Things progress efficiently if a community understands the importance of personality.
Trainee, author: Helmi Hämäläinen, Trainer: Ville Ojanen
I have often found a colleague of mine exasperatingly rude and against change. When I get an idea, I am already halfway into implementing it, whereas my colleague is still considering its viability. Each one of us can recognize a similar situation at work where we need to work with very different people.
Personality refers to the natural traits of people when reacting to various situations. According to the Understanding personality types at work coach and psychologist Ville Ojanen, understanding personality is an underutilized resource at work communities.
‘Differences can be annoying and exhausting. It is why we often drift towards working with similar personalities. It’s a pity, as diversity also provides an opportunity to increase productivity,’ claims Ojanen.
The more diverse personalities a community has the more strengths, perspectives, and methods for problem-solving they have.
Let’s make personality visible
Big5 is the best known and most researched personality theory. According to it, personality is based on five factors, which are surrounded by the boundaries of different traits. Today’s fast-paced and result-oriented working life favors certain characteristics, but actually, there are no good or bad personalities. Furthermore, people act differently in different environments.
Evolution has made efficient work possible by creating different personality traits. However, interaction often creates situations where different characteristics result in opposing perspectives and make work more complicated. According to psychologist Ville Ojanen, discussion is the only way to disarm the unpleasant experiences caused by different actions based on different personalities.
‘In a worst-case scenario, a work community may suffer from piled up bad feelings where nobody actually knows how they got into that mess.’
When we make personalities visible, it is easy to understand that the other person is guided by their personality and temperament, not their desire to be mean.
“In a worst case scenario we end up in a chaotic situation where one party is fussing around and the other has a hard time reacting to change.”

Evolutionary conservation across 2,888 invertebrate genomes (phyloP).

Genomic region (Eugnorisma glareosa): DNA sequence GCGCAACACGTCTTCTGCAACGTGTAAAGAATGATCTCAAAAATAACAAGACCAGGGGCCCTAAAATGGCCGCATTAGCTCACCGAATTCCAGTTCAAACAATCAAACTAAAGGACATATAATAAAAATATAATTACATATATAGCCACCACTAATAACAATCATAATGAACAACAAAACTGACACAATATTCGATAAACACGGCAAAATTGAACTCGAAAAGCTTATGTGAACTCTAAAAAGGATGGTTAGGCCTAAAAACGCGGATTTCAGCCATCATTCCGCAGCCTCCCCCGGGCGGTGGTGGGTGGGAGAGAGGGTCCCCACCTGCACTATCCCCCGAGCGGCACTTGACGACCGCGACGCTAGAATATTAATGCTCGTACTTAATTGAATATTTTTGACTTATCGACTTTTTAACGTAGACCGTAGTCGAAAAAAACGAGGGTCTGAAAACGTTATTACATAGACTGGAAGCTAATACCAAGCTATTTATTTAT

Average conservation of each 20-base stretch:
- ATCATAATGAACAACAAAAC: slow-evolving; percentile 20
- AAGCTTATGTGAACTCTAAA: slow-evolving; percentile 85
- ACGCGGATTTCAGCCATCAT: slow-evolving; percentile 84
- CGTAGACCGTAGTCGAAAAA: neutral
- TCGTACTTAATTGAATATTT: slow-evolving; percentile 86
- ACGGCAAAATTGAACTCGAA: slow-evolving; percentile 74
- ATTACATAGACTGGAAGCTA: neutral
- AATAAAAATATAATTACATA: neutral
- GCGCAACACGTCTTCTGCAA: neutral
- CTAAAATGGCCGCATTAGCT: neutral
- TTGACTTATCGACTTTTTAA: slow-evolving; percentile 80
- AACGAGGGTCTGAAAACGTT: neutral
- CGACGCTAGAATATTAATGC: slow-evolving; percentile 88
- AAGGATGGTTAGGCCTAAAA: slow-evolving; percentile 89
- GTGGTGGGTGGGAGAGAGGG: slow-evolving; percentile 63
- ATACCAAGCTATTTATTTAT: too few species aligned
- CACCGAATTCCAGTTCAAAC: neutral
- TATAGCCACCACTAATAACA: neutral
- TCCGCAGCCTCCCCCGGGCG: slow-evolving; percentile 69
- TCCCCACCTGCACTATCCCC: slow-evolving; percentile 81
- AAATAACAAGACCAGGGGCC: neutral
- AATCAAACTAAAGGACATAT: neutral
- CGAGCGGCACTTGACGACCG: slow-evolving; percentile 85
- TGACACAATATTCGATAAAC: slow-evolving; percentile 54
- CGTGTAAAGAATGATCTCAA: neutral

Five perspectives on personality
The first and third Big5 theory personality traits are neuroticism and openness to experience. The opposing sides of the first one are calm and reactive people.
‘Neuroticism is like a psycho-physical sensor that receives stimuli and reacts to them with different sensitivity,’ explains Ojanen.
Where my colleague is cool as a cucumber, effortlessly in control of the most challenging situations, I react strongly and sensitively to any stimuli. Openness to experience speaks of my need for change. The opposite would be my colleague, who likes to keep things as they are. Moderates are somewhere in the middle, contemplating different options.
Recognizing both traits may be useful in situations where various personalities work together. At the best of times, my colleague’s stable and maintained personality balances my sensitive nature, and we manage the situation well. In a worst-case scenario, we end up in a chaotic situation where one party is fussing around, and the other has a hard time reacting to change.
Respecting diversity is the basis for collaboration
Between neuroticism and openness, we find the most commonly known personality trait. Extraversion means the tendency to seek out interaction and to tolerate the related stimuli well. An extrovert gains energy from interaction, whereas an introvert finds interactions tiring. The middle ground would be an ambivert, who does not clearly fit to either.
The remaining two Big5 personality traits are agreeableness and conscientiousness. Agreeableness means the tendency to adapt to others’ opinions and needs. Where an agreeable colleague would accept a new working method and be a good team player, another might be a challenger with strong opinions and question the change. Somewhere in the middle is me, a negotiator, who is more agreeable than a challenger but doesn’t give up without a fight.
The last personality trait is conscientiousness, which tells us about how we aim for our objectives. If my team’s personalities are not highlighted, I might experience my conscientious colleague as annoyingly organized. At the same time, I might seem equally annoying with my flexible schedules. Good self-awareness and understanding of personality help me evaluate the situation and determine which tasks would benefit most from my natural strengths. Furthermore, it becomes easier to relate to others as I understand the background for their different approaches.